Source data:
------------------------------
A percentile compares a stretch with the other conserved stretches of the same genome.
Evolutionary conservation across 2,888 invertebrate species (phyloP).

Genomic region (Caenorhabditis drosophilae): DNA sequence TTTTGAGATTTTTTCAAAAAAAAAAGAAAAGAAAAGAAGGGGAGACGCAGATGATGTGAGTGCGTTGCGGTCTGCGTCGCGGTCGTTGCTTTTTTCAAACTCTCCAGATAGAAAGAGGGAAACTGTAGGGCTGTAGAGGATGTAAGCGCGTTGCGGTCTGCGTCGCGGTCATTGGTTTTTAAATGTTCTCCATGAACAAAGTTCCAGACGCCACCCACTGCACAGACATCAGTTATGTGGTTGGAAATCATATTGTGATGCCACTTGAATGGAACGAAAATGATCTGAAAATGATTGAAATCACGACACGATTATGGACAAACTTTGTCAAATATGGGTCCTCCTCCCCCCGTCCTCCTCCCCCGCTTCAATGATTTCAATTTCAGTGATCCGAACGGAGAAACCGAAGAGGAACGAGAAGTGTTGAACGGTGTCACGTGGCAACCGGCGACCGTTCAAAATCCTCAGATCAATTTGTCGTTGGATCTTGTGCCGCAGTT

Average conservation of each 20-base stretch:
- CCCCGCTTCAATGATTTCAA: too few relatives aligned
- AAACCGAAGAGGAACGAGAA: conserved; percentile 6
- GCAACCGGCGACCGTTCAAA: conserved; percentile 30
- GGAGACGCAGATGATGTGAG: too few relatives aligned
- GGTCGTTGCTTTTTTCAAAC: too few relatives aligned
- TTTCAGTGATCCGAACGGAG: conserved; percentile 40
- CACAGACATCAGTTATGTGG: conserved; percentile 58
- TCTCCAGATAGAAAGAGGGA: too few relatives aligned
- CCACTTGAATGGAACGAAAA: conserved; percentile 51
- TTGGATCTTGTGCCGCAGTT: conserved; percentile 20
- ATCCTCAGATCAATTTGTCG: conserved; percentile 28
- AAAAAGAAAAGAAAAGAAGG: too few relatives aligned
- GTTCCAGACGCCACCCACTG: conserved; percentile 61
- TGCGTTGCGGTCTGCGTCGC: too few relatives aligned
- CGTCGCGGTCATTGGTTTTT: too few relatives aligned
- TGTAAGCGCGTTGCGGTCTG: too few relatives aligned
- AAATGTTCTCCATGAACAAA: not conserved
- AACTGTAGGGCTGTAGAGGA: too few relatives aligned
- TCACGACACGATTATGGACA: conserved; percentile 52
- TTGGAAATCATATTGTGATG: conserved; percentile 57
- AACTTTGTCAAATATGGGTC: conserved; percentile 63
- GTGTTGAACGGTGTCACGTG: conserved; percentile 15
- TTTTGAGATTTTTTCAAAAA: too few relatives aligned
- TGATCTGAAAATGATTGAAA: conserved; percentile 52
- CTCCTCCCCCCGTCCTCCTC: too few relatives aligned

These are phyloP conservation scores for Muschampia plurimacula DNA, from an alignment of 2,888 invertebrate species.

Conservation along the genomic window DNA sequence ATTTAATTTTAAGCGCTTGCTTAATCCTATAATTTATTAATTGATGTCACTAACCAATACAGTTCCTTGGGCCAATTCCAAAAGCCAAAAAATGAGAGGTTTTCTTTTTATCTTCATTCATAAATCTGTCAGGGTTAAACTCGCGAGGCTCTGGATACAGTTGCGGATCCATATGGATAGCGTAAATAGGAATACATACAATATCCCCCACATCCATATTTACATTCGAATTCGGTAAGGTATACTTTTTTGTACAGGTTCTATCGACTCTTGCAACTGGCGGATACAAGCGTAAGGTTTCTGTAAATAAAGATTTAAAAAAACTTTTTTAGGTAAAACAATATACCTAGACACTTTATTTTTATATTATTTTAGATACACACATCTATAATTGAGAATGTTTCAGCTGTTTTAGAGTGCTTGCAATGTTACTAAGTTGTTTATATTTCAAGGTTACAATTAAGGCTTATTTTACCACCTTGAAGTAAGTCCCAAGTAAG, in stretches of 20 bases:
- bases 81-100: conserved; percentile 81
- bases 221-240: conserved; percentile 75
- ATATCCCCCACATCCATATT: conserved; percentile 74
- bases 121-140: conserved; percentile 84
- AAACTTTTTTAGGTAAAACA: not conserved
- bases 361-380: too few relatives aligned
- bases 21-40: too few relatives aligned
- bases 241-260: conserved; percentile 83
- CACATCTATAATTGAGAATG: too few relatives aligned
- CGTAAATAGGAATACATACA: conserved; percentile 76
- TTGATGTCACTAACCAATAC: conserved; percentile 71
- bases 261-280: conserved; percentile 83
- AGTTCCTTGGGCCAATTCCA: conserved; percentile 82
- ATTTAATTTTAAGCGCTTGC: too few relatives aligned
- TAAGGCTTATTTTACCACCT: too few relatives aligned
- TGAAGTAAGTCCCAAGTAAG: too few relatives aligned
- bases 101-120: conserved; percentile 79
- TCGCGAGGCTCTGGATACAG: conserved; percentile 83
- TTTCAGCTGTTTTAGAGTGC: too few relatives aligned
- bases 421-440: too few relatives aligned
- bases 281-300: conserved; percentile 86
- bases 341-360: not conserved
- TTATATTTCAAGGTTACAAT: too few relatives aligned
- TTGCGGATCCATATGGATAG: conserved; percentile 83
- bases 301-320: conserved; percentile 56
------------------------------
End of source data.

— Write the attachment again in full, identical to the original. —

A percentile compares a stretch with the other conserved stretches of the same genome.
Evolutionary conservation across 2,888 invertebrate species (phyloP).

Genomic region (Caenorhabditis drosophilae): DNA sequence TTTTGAGATTTTTTCAAAAAAAAAAGAAAAGAAAAGAAGGGGAGACGCAGATGATGTGAGTGCGTTGCGGTCTGCGTCGCGGTCGTTGCTTTTTTCAAACTCTCCAGATAGAAAGAGGGAAACTGTAGGGCTGTAGAGGATGTAAGCGCGTTGCGGTCTGCGTCGCGGTCATTGGTTTTTAAATGTTCTCCATGAACAAAGTTCCAGACGCCACCCACTGCACAGACATCAGTTATGTGGTTGGAAATCATATTGTGATGCCACTTGAATGGAACGAAAATGATCTGAAAATGATTGAAATCACGACACGATTATGGACAAACTTTGTCAAATATGGGTCCTCCTCCCCCCGTCCTCCTCCCCCGCTTCAATGATTTCAATTTCAGTGATCCGAACGGAGAAACCGAAGAGGAACGAGAAGTGTTGAACGGTGTCACGTGGCAACCGGCGACCGTTCAAAATCCTCAGATCAATTTGTCGTTGGATCTTGTGCCGCAGTT

Average conservation of each 20-base stretch:
- CCCCGCTTCAATGATTTCAA: too few relatives aligned
- AAACCGAAGAGGAACGAGAA: conserved; percentile 6
- GCAACCGGCGACCGTTCAAA: conserved; percentile 30
- GGAGACGCAGATGATGTGAG: too few relatives aligned
- GGTCGTTGCTTTTTTCAAAC: too few relatives aligned
- TTTCAGTGATCCGAACGGAG: conserved; percentile 40
- CACAGACATCAGTTATGTGG: conserved; percentile 58
- TCTCCAGATAGAAAGAGGGA: too few relatives aligned
- CCACTTGAATGGAACGAAAA: conserved; percentile 51
- TTGGATCTTGTGCCGCAGTT: conserved; percentile 20
- ATCCTCAGATCAATTTGTCG: conserved; percentile 28
- AAAAAGAAAAGAAAAGAAGG: too few relatives aligned
- GTTCCAGACGCCACCCACTG: conserved; percentile 61
- TGCGTTGCGGTCTGCGTCGC: too few relatives aligned
- CGTCGCGGTCATTGGTTTTT: too few relatives aligned
- TGTAAGCGCGTTGCGGTCTG: too few relatives aligned
- AAATGTTCTCCATGAACAAA: not conserved
- AACTGTAGGGCTGTAGAGGA: too few relatives aligned
- TCACGACACGATTATGGACA: conserved; percentile 52
- TTGGAAATCATATTGTGATG: conserved; percentile 57
- AACTTTGTCAAATATGGGTC: conserved; percentile 63
- GTGTTGAACGGTGTCACGTG: conserved; percentile 15
- TTTTGAGATTTTTTCAAAAA: too few relatives aligned
- TGATCTGAAAATGATTGAAA: conserved; percentile 52
- CTCCTCCCCCCGTCCTCCTC: too few relatives aligned

These are phyloP conservation scores for Muschampia plurimacula DNA, from an alignment of 2,888 invertebrate species.

Conservation along the genomic window DNA sequence ATTTAATTTTAAGCGCTTGCTTAATCCTATAATTTATTAATTGATGTCACTAACCAATACAGTTCCTTGGGCCAATTCCAAAAGCCAAAAAATGAGAGGTTTTCTTTTTATCTTCATTCATAAATCTGTCAGGGTTAAACTCGCGAGGCTCTGGATACAGTTGCGGATCCATATGGATAGCGTAAATAGGAATACATACAATATCCCCCACATCCATATTTACATTCGAATTCGGTAAGGTATACTTTTTTGTACAGGTTCTATCGACTCTTGCAACTGGCGGATACAAGCGTAAGGTTTCTGTAAATAAAGATTTAAAAAAACTTTTTTAGGTAAAACAATATACCTAGACACTTTATTTTTATATTATTTTAGATACACACATCTATAATTGAGAATGTTTCAGCTGTTTTAGAGTGCTTGCAATGTTACTAAGTTGTTTATATTTCAAGGTTACAATTAAGGCTTATTTTACCACCTTGAAGTAAGTCCCAAGTAAG, in stretches of 20 bases:
- bases 81-100: conserved; percentile 81
- bases 221-240: conserved; percentile 75
- ATATCCCCCACATCCATATT: conserved; percentile 74
- bases 121-140: conserved; percentile 84
- AAACTTTTTTAGGTAAAACA: not conserved
- bases 361-380: too few relatives aligned
- bases 21-40: too few relatives aligned
- bases 241-260: conserved; percentile 83
- CACATCTATAATTGAGAATG: too few relatives aligned
- CGTAAATAGGAATACATACA: conserved; percentile 76
- TTGATGTCACTAACCAATAC: conserved; percentile 71
- bases 261-280: conserved; percentile 83
- AGTTCCTTGGGCCAATTCCA: conserved; percentile 82
- ATTTAATTTTAAGCGCTTGC: too few relatives aligned
- TAAGGCTTATTTTACCACCT: too few relatives aligned
- TGAAGTAAGTCCCAAGTAAG: too few relatives aligned
- bases 101-120: conserved; percentile 79
- TCGCGAGGCTCTGGATACAG: conserved; percentile 83
- TTTCAGCTGTTTTAGAGTGC: too few relatives aligned
- bases 421-440: too few relatives aligned
- bases 281-300: conserved; percentile 86
- bases 341-360: not conserved
- TTATATTTCAAGGTTACAAT: too few relatives aligned
- TTGCGGATCCATATGGATAG: conserved; percentile 83
- bases 301-320: conserved; percentile 56